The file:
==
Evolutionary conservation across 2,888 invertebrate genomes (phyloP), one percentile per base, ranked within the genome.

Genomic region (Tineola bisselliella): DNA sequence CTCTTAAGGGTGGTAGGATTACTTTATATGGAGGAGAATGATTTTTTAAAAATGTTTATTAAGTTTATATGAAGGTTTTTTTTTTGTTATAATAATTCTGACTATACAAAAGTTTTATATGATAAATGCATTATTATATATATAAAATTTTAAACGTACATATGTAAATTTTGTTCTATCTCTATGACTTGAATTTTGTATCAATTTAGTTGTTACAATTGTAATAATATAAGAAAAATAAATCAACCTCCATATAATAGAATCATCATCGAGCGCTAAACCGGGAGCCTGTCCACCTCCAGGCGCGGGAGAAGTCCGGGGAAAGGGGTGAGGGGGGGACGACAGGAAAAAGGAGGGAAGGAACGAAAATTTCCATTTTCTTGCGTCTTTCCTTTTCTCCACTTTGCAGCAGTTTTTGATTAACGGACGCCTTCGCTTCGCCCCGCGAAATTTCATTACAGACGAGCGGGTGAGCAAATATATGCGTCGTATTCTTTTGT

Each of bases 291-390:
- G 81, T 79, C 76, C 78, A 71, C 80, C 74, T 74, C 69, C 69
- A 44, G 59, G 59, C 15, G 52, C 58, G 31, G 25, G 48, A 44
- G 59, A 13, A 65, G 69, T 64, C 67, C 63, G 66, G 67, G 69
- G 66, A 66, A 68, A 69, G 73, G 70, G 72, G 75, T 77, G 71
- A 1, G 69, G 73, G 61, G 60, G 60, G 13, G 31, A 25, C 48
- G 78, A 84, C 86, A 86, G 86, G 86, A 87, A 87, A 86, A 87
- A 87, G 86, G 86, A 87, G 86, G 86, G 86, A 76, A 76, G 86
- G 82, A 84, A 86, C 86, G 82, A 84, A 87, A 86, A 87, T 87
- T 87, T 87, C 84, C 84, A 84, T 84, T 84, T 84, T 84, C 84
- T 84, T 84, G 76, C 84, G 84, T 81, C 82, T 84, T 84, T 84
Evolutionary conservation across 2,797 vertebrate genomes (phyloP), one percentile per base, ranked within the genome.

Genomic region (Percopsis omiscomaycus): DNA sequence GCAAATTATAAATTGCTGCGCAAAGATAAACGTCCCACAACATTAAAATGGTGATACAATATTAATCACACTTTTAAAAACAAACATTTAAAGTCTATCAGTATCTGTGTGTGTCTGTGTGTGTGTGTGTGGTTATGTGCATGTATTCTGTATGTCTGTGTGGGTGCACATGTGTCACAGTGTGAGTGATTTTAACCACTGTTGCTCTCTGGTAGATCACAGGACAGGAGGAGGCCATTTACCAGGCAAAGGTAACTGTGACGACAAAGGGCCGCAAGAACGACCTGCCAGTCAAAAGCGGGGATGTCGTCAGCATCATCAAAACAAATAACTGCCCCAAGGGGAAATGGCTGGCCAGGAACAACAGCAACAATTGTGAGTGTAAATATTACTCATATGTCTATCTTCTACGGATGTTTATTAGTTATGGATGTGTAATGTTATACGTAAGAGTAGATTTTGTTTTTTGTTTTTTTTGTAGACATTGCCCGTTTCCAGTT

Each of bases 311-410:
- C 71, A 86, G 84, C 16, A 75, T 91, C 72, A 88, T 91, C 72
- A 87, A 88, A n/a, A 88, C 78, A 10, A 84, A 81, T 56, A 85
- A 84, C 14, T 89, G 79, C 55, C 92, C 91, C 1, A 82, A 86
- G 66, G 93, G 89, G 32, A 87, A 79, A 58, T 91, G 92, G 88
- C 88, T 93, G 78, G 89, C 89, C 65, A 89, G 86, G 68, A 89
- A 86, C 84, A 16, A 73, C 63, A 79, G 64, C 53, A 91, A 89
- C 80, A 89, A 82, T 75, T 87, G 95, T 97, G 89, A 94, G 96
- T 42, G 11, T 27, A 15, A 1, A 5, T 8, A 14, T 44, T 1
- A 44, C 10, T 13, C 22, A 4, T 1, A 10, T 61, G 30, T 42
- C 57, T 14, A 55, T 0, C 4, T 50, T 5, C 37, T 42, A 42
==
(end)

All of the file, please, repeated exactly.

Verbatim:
Evolutionary conservation across 2,888 invertebrate genomes (phyloP), one percentile per base, ranked within the genome.

Genomic region (Tineola bisselliella): DNA sequence CTCTTAAGGGTGGTAGGATTACTTTATATGGAGGAGAATGATTTTTTAAAAATGTTTATTAAGTTTATATGAAGGTTTTTTTTTTGTTATAATAATTCTGACTATACAAAAGTTTTATATGATAAATGCATTATTATATATATAAAATTTTAAACGTACATATGTAAATTTTGTTCTATCTCTATGACTTGAATTTTGTATCAATTTAGTTGTTACAATTGTAATAATATAAGAAAAATAAATCAACCTCCATATAATAGAATCATCATCGAGCGCTAAACCGGGAGCCTGTCCACCTCCAGGCGCGGGAGAAGTCCGGGGAAAGGGGTGAGGGGGGGACGACAGGAAAAAGGAGGGAAGGAACGAAAATTTCCATTTTCTTGCGTCTTTCCTTTTCTCCACTTTGCAGCAGTTTTTGATTAACGGACGCCTTCGCTTCGCCCCGCGAAATTTCATTACAGACGAGCGGGTGAGCAAATATATGCGTCGTATTCTTTTGT

Each of bases 291-390:
- G 81, T 79, C 76, C 78, A 71, C 80, C 74, T 74, C 69, C 69
- A 44, G 59, G 59, C 15, G 52, C 58, G 31, G 25, G 48, A 44
- G 59, A 13, A 65, G 69, T 64, C 67, C 63, G 66, G 67, G 69
- G 66, A 66, A 68, A 69, G 73, G 70, G 72, G 75, T 77, G 71
- A 1, G 69, G 73, G 61, G 60, G 60, G 13, G 31, A 25, C 48
- G 78, A 84, C 86, A 86, G 86, G 86, A 87, A 87, A 86, A 87
- A 87, G 86, G 86, A 87, G 86, G 86, G 86, A 76, A 76, G 86
- G 82, A 84, A 86, C 86, G 82, A 84, A 87, A 86, A 87, T 87
- T 87, T 87, C 84, C 84, A 84, T 84, T 84, T 84, T 84, C 84
- T 84, T 84, G 76, C 84, G 84, T 81, C 82, T 84, T 84, T 84
Evolutionary conservation across 2,797 vertebrate genomes (phyloP), one percentile per base, ranked within the genome.

Genomic region (Percopsis omiscomaycus): DNA sequence GCAAATTATAAATTGCTGCGCAAAGATAAACGTCCCACAACATTAAAATGGTGATACAATATTAATCACACTTTTAAAAACAAACATTTAAAGTCTATCAGTATCTGTGTGTGTCTGTGTGTGTGTGTGTGGTTATGTGCATGTATTCTGTATGTCTGTGTGGGTGCACATGTGTCACAGTGTGAGTGATTTTAACCACTGTTGCTCTCTGGTAGATCACAGGACAGGAGGAGGCCATTTACCAGGCAAAGGTAACTGTGACGACAAAGGGCCGCAAGAACGACCTGCCAGTCAAAAGCGGGGATGTCGTCAGCATCATCAAAACAAATAACTGCCCCAAGGGGAAATGGCTGGCCAGGAACAACAGCAACAATTGTGAGTGTAAATATTACTCATATGTCTATCTTCTACGGATGTTTATTAGTTATGGATGTGTAATGTTATACGTAAGAGTAGATTTTGTTTTTTGTTTTTTTTGTAGACATTGCCCGTTTCCAGTT

Each of bases 311-410:
- C 71, A 86, G 84, C 16, A 75, T 91, C 72, A 88, T 91, C 72
- A 87, A 88, A n/a, A 88, C 78, A 10, A 84, A 81, T 56, A 85
- A 84, C 14, T 89, G 79, C 55, C 92, C 91, C 1, A 82, A 86
- G 66, G 93, G 89, G 32, A 87, A 79, A 58, T 91, G 92, G 88
- C 88, T 93, G 78, G 89, C 89, C 65, A 89, G 86, G 68, A 89
- A 86, C 84, A 16, A 73, C 63, A 79, G 64, C 53, A 91, A 89
- C 80, A 89, A 82, T 75, T 87, G 95, T 97, G 89, A 94, G 96
- T 42, G 11, T 27, A 15, A 1, A 5, T 8, A 14, T 44, T 1
- A 44, C 10, T 13, C 22, A 4, T 1, A 10, T 61, G 30, T 42
- C 57, T 14, A 55, T 0, C 4, T 50, T 5, C 37, T 42, A 42